Lebanon police clashes with retired soldiers trying to storm government HQ


Lebanese security forces fired tear gas during clashes with retired soldiers at a protest in Beirut on Wednesday who were trying to storm the government headquarters in central Beirut. The incident was the latest manifestation of public anger as Lebanon’s economic crisis continues unabated.

The incident took place outside the headquarters, known as the Grand Serail. The protesters were mostly retired soldiers and were demonstrating against their low pensions and the poor economic conditions in the country.

“My monthly salary is $40. How can I live?” shouted one protester, according to the Lebanese news outlet Naharnet.

Some of the protesters tried to break through the fence leading to the building. Security forces then used tear gas on the crowd, Lebanon’s official National News Agency reported.

Background: The Lebanese crisis began in 2019 and was characterized by rampant inflation, the collapse of the national currency, food and medicine shortages and political paralysis. The international community is reluctant to provide substantial aid to Lebanon without major governance and corruption reforms.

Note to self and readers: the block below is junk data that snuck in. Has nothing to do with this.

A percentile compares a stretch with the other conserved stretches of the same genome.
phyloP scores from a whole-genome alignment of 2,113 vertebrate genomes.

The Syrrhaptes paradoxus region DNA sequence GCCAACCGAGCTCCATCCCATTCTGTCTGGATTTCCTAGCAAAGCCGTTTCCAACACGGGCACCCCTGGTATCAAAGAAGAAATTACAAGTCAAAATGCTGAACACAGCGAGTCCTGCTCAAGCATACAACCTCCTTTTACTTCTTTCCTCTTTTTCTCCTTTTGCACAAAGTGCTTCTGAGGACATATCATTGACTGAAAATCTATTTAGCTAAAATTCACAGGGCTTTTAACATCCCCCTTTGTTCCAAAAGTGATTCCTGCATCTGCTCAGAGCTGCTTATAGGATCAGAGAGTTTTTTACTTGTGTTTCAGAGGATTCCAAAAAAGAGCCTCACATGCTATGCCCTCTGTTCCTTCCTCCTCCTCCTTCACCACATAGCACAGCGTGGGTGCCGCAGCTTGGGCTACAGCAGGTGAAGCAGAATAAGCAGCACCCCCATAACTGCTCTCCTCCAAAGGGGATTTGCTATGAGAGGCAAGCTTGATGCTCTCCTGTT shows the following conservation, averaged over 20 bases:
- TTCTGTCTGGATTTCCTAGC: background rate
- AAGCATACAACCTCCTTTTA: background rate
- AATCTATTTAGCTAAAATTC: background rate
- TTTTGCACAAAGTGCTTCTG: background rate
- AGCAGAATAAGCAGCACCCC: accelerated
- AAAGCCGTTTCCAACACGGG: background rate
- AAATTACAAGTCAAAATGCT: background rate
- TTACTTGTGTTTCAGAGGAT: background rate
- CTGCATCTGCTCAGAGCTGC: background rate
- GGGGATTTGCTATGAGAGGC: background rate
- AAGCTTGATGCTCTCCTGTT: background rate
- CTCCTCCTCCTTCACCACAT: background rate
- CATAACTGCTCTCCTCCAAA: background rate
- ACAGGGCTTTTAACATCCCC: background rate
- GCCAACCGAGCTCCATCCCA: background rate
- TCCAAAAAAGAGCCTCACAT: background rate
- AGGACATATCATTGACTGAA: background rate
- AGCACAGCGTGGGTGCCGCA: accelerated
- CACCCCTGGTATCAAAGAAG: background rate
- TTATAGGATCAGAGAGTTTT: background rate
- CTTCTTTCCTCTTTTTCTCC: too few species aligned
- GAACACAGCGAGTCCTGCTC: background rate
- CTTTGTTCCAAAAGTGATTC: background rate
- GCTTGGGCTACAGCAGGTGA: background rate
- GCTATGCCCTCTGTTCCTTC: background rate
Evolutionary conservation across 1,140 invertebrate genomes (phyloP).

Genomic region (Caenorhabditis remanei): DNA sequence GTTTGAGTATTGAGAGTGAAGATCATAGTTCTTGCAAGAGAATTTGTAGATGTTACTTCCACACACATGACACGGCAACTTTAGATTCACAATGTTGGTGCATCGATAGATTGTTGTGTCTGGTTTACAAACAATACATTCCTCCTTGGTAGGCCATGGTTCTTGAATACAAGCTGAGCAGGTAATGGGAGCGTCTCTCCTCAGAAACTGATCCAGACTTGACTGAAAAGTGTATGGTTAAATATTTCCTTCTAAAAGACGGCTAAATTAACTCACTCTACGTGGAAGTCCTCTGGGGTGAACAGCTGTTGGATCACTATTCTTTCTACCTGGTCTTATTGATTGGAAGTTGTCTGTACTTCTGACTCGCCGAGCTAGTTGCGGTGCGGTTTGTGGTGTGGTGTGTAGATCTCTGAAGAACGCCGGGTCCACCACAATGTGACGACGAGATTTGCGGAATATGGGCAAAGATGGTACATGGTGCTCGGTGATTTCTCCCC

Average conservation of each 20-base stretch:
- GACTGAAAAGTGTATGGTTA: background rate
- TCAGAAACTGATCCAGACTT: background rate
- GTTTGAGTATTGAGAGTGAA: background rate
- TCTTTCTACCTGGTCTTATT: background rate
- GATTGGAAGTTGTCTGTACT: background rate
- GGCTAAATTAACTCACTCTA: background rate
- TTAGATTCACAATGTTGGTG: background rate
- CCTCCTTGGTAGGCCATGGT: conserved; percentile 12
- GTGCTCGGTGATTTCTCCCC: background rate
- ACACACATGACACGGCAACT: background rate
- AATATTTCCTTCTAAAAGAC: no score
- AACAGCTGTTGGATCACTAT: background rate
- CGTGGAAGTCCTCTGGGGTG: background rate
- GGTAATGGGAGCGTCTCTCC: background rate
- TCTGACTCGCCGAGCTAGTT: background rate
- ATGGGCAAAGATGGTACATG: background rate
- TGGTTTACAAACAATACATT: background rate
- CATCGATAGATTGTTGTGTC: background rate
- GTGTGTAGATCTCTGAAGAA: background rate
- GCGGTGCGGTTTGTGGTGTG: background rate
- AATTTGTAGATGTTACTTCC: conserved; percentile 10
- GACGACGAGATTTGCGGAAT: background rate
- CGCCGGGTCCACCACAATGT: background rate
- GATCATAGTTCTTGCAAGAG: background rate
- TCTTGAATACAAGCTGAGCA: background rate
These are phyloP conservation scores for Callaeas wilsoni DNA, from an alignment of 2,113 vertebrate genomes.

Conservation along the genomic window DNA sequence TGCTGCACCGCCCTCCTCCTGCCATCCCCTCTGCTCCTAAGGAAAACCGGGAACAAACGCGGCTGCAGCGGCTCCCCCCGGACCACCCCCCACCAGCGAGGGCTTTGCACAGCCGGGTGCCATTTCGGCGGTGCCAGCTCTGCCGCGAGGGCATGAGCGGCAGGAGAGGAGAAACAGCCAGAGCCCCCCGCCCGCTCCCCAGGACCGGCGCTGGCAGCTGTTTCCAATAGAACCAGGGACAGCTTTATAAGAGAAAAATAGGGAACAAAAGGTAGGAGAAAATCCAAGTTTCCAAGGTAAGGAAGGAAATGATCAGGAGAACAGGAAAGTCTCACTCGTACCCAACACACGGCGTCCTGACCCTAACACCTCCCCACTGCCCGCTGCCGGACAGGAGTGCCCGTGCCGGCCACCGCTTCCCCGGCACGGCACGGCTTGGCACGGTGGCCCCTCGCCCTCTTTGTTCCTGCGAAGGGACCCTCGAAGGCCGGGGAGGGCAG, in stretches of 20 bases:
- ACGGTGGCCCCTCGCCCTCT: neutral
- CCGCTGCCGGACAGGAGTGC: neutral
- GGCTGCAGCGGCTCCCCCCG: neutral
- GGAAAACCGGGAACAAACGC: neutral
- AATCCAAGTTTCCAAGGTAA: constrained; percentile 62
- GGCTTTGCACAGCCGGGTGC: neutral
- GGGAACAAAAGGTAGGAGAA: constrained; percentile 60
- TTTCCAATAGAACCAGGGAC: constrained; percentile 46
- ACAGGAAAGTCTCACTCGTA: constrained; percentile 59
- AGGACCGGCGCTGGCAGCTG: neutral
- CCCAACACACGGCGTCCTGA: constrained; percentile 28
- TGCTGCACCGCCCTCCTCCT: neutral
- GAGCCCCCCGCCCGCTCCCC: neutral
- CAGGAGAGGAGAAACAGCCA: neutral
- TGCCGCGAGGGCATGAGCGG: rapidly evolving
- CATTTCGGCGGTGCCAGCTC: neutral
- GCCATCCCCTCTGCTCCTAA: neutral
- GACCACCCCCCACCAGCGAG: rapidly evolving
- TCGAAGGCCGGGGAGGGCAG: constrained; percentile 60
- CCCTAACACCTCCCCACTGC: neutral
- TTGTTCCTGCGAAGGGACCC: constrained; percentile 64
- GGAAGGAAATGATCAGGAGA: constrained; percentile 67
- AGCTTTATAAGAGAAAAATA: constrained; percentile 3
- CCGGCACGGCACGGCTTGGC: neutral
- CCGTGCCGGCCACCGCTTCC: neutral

President Michel Aoun’s term ended in October and parliament has been unable to agree a successor since then. International and domestic inquiries into the chief executive of the Central Bank Riad Salameh, who is accused of a giant sword, have not yet yielded results.

Why it’s important: Protests took place during the Lebanese crisis. In February, angry mobs burned several banks in Beirut in response to the currency devaluation. Protesters also regularly block roads.

Wednesday was not the first time that members of the security forces joined the protests. Late last month, police raided a bank in southern Lebanon demanding their salaries be paid.

The Lebanese military is suffering from desertions due to the soldiers’ salaries being devalued due to the currency collapse.

More information: The Lebanese pound traded at 114,000 to the dollar on Wednesday, according to the Lira Rate website. The currency hit a then-low of more than 100,000 to the dollar last week and has fallen further since.

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